Territory v. Evans

Decision Date12 February 1890
Citation2 Idaho 658,23 P. 115
CourtIdaho Supreme Court

CONSTITUTIONAL LAW-SHIPPING DAMS, NETS, SEINES, FISH-TRAPS, ETC., OUT OF THE TERRITORY-COMMERCE BETWEEN STATES.-Section 7193 of the Revised Statutes of Idaho, prohibiting the exportation of fish from this territory, being in conflict with section 8 article 1, of the constitution of the United States providing for the regulation of commerce between the states is void.

(Syllabus by the court.)

APPEAL from District Court, Second District.

Judgment set aside, and the indictment dismissed.

Hawley & Reeves, for Appellant.

Penal statutes must be construed strictly, and cannot be extended by implication, or beyond the legitimate import of the words used. (United States v. Gooding, 12 Wheat. 460; Rawson v. State, 19 Conn. 299; Martin v. Hunter, 1 Wheat. 326; People v. Tisdale, 57 Cal. 104; Stuart v. Allen, 16 Cal. 473, 76 Am. Dec. 551; Hankins v. People, 106 Ill. 628; Pacific v. Seifert, 79 Mo. 210; Chase v. Railroad Co., 26 N.Y. 523.) Our legislative assembly may perhaps be able to entirely prohibit by statute the catching or transportation of fish, as a proper exercise of the police powers of the territory, but cannot make it lawful to transport and sell fish within the territory and a crime to do so beyond its boundaries. (In re Barber, 39 F. 641; Harvey v. Huffman, 39 F. 646; Swift v. Sutphin, 39 F. 630; Gibbons v. Ogden, 9 Wheat. 1; Bowman v. Railway Co., 125 U.S. 465, 8 S.Ct. 689, 1062; Ward v. Maryland, 12 Wall. 418; Henderson v. Mayor, 92 U.S. 259; Mugler v. Kansas, 123 U.S. 623, 8 P. 273; Railway Co. v. Husen, 95 U.S. 465; Walling v. Michigan, 116 U.S. 446, 6 S.Ct. 454; In re Watson, 15 F. 511; Smith v. Turner, 7 How. 283; Brown v. Houston, 114 U.S. 622, 5 S.Ct. 1091.)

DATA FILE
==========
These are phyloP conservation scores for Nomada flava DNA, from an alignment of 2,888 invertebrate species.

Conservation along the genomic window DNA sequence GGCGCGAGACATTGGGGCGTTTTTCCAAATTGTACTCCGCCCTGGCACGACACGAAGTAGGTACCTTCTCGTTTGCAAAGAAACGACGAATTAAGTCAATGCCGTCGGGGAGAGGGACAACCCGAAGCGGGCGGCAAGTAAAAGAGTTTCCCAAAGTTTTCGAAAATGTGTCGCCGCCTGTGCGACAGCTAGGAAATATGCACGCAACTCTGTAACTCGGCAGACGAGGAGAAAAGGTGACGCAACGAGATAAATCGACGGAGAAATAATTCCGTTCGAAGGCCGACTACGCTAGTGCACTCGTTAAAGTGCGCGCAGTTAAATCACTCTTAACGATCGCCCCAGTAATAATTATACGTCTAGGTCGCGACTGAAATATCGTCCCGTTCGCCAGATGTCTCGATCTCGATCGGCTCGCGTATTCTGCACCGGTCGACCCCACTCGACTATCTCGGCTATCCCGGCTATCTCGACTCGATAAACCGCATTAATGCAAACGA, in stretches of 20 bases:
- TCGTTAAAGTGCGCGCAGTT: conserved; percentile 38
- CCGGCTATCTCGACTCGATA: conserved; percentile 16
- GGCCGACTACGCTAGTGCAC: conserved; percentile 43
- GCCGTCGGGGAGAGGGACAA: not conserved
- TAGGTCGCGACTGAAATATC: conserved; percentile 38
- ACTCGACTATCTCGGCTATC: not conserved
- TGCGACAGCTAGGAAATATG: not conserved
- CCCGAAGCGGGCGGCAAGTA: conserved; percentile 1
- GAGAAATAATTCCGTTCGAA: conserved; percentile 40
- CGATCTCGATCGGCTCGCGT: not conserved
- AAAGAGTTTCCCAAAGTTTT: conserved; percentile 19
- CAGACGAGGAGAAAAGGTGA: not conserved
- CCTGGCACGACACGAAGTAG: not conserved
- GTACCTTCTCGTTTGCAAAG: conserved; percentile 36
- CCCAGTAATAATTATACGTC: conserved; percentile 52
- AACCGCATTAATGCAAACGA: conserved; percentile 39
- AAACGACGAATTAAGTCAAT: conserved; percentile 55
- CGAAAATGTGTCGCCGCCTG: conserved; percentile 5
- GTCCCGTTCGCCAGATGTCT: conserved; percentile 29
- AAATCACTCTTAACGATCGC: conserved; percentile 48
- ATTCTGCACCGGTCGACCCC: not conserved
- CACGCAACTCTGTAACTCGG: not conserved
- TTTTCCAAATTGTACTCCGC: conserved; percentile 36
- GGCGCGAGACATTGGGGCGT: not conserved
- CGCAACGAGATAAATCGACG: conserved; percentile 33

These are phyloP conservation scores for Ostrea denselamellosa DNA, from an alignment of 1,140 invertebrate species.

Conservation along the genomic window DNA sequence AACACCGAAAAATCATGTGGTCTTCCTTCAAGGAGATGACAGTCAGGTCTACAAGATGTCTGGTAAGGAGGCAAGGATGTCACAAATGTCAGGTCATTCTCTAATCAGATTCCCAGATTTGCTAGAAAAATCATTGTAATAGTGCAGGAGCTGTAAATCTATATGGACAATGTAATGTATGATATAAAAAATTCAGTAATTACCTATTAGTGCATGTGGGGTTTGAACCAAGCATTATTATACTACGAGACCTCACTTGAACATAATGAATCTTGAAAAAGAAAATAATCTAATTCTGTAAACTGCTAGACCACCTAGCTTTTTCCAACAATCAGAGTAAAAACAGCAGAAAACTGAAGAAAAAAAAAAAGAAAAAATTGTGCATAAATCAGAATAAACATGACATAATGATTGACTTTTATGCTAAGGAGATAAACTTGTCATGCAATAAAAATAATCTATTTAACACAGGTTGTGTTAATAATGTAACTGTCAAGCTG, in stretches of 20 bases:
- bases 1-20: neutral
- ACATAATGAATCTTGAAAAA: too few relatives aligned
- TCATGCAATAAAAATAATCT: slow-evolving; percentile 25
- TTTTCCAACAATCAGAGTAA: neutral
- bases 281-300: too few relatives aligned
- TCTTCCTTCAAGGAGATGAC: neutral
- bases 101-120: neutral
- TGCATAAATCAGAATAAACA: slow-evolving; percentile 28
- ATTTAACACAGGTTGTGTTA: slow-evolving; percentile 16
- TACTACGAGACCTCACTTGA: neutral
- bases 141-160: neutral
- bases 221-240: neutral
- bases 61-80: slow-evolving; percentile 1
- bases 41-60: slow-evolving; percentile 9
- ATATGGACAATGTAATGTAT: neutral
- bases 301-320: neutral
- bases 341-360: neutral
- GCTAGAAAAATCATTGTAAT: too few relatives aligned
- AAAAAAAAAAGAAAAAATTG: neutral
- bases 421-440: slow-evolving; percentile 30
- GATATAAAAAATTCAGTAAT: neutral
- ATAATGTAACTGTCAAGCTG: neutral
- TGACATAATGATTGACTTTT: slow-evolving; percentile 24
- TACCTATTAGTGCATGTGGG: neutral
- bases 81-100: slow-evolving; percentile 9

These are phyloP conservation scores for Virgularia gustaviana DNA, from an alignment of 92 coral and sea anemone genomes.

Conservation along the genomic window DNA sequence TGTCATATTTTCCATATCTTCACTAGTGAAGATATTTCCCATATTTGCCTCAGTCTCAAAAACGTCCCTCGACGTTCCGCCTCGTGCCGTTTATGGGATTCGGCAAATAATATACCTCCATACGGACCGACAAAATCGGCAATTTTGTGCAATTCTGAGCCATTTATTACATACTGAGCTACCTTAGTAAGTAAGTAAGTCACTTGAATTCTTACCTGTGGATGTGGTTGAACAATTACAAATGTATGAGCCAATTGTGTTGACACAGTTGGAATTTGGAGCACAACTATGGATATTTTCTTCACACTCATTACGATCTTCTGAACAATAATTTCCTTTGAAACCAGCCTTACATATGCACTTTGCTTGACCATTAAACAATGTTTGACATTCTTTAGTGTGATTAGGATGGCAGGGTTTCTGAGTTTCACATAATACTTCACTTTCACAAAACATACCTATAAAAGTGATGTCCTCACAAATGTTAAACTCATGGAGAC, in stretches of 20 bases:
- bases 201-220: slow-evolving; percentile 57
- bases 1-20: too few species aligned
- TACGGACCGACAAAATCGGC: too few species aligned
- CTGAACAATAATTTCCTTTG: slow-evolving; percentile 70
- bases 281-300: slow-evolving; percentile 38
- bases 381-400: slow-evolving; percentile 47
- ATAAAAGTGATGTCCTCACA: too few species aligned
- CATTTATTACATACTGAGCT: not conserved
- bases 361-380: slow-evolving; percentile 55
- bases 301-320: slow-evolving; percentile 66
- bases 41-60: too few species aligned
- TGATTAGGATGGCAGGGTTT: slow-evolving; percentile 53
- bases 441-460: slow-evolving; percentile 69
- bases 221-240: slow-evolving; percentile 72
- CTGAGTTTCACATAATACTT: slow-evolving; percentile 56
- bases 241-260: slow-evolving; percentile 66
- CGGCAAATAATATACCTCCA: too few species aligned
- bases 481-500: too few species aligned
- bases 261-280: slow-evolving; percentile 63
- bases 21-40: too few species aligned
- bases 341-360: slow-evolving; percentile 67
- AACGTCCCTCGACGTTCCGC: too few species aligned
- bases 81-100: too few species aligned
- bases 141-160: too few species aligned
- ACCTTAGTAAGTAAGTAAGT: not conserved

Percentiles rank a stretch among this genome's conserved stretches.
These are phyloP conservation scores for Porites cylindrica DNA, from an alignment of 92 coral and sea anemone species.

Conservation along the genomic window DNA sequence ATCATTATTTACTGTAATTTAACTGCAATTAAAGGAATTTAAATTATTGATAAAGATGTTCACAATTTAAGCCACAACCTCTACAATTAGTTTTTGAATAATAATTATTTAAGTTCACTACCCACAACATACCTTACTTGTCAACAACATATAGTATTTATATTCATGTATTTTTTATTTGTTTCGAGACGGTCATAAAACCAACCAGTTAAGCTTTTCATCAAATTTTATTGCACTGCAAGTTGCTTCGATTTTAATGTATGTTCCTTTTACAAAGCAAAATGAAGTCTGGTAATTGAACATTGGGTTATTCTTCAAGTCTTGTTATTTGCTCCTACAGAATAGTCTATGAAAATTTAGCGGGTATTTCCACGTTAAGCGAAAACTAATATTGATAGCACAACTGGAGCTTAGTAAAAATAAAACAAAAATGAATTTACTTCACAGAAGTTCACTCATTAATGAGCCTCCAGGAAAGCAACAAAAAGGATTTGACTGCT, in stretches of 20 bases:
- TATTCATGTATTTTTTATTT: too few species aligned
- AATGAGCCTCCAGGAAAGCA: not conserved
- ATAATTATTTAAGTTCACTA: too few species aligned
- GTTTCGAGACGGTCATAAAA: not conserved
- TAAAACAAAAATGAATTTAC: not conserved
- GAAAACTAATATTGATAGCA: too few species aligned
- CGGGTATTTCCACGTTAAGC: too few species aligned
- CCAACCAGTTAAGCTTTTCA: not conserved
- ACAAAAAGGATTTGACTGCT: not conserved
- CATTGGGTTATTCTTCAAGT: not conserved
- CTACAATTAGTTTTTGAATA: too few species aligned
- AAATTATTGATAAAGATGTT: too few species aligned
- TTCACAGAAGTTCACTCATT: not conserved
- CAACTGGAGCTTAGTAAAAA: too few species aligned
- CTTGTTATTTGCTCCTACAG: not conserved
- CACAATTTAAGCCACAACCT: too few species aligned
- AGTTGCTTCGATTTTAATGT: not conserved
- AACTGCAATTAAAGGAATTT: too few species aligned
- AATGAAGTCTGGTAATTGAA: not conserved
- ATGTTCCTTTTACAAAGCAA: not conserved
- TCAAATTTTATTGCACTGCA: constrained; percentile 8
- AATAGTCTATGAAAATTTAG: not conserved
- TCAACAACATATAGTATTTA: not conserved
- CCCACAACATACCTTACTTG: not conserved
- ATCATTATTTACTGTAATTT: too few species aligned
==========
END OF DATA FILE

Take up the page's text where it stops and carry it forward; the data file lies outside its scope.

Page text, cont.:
Richard Z. Johnson, Attorney General, for the Territory.

BEATTY C. J. BERRY, J., Sweet, J., concurring.



The appellant, Thomas Evans, was indicted with George Rae for a violation of section 7193 of the Revised Statutes of Idaho, which, as amended by act of the fifteenth legislative assembly, reads: "It is unlawful for any person in this territory to make any dam, or use any nets, seines, fish-traps, or any similar device or measures for catching fish, or to ship the same out of this territory for speculative purposes." The appellant, Evans, alone, was tried upon this charge, and from the judgment rendered against him upon his conviction thereof he has appealed to this court. While the record contains various specifications of alleged error, the appellant has in his argument of the cause referred to but two, viz.: That the statute does not prohibit the exportation of fish, and, if it does, it is in violation of section 8, article 1 of the constitution of the United States.